Are We Done With K-Wires For Hammertoe Fixation?
- Bradly Bussewitz DPM
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Are K-wires still the standard of care for hammertoe proximal interphalangeal joint (PIPJ) fusion? Coughlin and coworkers found an 81 percent successful rate of PIPJ fusion in 118 toes using K-wire fixation.1 Lamm and colleagues similarly showed a 20 percent nonunion rate with PIPJ fusion and K-wire fixation.2 It seems that we should not be satisfied with any operation yielding a 20 percent failure rate.
There are benefits to this technique. K-wires are inexpensive and easy to use. There are, however, many downsides to K-wires, including wire failure (breakage/bending), greater risk of infection, patient anxiety with removal, lack of compression and lack of rotational stability.
I don’t believe we, as a community of foot and ankle surgeons, are done with K-wires altogether. In fact, we may come full circle in the coming years and crown K-wires as the “best” option for hammertoe success. Although it is a possibility, I doubt K-wires will continue to be the standard of care for hammertoe fusion.
We do have ever increasing diversity in options for management of this common issue. Newer options, including stainless, titanium, nitinol, silicone, bioabsorbable, screw fit, press fit, adjustable, removable, large, small, straight and angled fixation devices, are expanding our hammertoe management strategies and surgical technique.
So how do we choose?
Cost is one important deciding factor in any medical situation, especially with the current healthcare environment. Surgeons often correct hammertoes at a surgical or outpatient clinic that does not get favorable reimbursement (at least in my area) for the implant, which makes it economically challenging.
One option for cost containment is to examine the revenue of one toe with an implant versus multiple toes with implants. Perhaps an isolated toe with implant adds revenue for the center whereas multiple toes and implants may not. Also, if one performs adjunctive procedures, such as metatarsal osteotomies or a bunionectomy, the increased charges may allow hammertoe implant use and still allow for positive revenue. If one operates on multiple hammertoes, however, a PIPJ arthroplasty without implant or fusion with K-wire makes the most sense from a cost conscious perspective. Hopefully in the future, the reimbursement rules might change in favor of the surgical centers in years to come.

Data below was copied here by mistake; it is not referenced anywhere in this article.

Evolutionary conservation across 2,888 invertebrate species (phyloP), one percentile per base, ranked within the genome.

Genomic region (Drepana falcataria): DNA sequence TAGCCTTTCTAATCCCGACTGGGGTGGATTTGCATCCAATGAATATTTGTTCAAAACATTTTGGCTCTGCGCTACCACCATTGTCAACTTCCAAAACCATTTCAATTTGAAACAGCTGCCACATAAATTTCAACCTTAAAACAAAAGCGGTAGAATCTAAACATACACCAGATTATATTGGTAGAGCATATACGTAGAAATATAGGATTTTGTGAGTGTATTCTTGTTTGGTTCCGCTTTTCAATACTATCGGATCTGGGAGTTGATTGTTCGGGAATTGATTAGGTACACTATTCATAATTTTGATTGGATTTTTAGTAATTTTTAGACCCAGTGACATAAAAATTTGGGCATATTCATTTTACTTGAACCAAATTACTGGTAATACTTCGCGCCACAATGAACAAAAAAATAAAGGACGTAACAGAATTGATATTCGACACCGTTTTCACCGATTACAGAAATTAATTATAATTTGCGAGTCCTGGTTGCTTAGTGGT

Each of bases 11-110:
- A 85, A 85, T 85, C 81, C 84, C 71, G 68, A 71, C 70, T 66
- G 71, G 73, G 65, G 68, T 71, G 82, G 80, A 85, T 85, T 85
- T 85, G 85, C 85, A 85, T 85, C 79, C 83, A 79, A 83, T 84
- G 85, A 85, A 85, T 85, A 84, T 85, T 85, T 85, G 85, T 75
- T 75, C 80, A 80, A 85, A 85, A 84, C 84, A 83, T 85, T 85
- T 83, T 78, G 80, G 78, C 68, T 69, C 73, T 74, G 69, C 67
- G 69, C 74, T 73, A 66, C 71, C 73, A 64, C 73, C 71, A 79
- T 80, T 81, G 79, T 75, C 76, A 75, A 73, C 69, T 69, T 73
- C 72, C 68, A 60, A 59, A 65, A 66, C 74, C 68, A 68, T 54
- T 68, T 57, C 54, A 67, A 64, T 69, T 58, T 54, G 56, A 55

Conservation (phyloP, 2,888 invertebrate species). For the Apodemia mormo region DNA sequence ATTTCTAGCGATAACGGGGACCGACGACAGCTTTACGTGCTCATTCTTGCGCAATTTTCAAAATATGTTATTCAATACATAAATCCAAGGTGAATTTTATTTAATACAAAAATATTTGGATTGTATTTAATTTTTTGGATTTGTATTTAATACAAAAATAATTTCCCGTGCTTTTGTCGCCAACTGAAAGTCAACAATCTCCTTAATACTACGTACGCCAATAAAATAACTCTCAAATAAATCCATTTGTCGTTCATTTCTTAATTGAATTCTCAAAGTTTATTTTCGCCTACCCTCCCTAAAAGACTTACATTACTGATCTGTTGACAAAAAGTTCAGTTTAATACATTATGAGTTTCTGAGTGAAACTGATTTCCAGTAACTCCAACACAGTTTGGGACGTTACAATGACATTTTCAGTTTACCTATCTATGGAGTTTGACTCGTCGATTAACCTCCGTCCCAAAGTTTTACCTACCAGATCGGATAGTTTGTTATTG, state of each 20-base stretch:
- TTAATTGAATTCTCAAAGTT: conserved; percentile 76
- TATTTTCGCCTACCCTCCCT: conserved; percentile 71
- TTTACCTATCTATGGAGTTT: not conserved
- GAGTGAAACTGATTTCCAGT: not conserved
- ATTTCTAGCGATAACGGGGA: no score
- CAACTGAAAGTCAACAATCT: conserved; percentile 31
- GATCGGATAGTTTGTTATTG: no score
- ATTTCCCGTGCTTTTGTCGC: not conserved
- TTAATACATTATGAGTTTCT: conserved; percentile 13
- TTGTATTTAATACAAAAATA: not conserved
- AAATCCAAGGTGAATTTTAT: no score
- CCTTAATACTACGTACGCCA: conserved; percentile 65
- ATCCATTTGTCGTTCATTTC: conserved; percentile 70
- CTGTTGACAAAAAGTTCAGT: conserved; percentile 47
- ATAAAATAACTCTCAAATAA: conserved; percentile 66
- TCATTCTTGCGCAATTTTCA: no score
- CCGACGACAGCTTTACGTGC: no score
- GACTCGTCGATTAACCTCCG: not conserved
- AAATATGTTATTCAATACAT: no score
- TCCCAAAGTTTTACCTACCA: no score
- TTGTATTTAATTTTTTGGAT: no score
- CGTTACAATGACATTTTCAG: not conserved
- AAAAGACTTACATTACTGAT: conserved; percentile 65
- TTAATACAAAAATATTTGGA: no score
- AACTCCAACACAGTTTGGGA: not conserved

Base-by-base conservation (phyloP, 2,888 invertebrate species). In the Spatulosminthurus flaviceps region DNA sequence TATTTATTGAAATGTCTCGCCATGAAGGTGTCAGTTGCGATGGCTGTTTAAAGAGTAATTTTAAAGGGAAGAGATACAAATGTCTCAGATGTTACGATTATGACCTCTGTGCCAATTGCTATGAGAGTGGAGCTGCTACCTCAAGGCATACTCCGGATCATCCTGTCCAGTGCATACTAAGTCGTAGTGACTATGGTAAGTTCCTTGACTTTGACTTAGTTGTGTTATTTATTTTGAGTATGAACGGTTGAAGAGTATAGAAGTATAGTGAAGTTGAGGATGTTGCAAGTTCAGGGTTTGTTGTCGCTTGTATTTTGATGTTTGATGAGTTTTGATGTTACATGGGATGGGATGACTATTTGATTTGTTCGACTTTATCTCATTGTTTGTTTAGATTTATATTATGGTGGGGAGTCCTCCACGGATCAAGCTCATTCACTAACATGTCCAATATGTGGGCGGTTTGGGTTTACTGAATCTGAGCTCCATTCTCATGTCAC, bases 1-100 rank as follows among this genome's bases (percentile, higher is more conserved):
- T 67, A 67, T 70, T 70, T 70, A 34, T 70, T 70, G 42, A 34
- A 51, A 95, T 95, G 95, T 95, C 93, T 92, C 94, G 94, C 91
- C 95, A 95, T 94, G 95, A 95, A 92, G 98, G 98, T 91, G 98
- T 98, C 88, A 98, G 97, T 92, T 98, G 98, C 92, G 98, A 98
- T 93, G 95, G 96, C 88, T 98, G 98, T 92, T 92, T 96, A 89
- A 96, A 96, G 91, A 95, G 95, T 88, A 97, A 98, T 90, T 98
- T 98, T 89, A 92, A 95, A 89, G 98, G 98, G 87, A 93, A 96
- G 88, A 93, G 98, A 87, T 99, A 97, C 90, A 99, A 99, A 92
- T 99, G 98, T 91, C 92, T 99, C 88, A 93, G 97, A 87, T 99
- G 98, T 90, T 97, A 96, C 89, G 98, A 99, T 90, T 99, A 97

Surgeon familiarity is another factor in choosing hammertoe equipment and technique. We do not yet have the literature to demonstrate the superiority of one implant over the others. It is likely that all of the implants have the ability to facilitate union and successful patient outcomes. The deciding factors may be surgeon confidence and technique with a particular implant. It may be best to choose a favorite implant or a few implants, “master” their use and recognize the best indications for each. If one is getting undesirable results with a given implant, fortunately he or she can exchange it out of the surgical tool belt for another option.
Finally, implant availability is an important factor in the choice of technique. Some implants are lacking representation. Some implants are so new to the market that they aren’t available in one's home region.
After considering cost, comfort level and implant availability, consider adding a newer generation hammertoe implant to your surgical repertoire, especially if you have had failures with K-wires in the past. My own personal strategy is to always have K-wires available as a backup but I am enjoying success with some newer toe implant technology.
1. Coughlin MJ, Dorris J, Polk E. Operative repair of the fixed hammertoe deformity. Foot Ankle Int. 2000; 21(2):94-104.
2. Lamm BM, Riberio CE, Vlahovic TC, Fiorilli A, Bauer GR, Hillstrom HJ. Lesser proximal interphalangeal joint arthrodesis: a retrospective analysis of the peg-an-hole and end-to-end procedures. J Am Podiatr Med Assoc. 2001;91(7):331-6.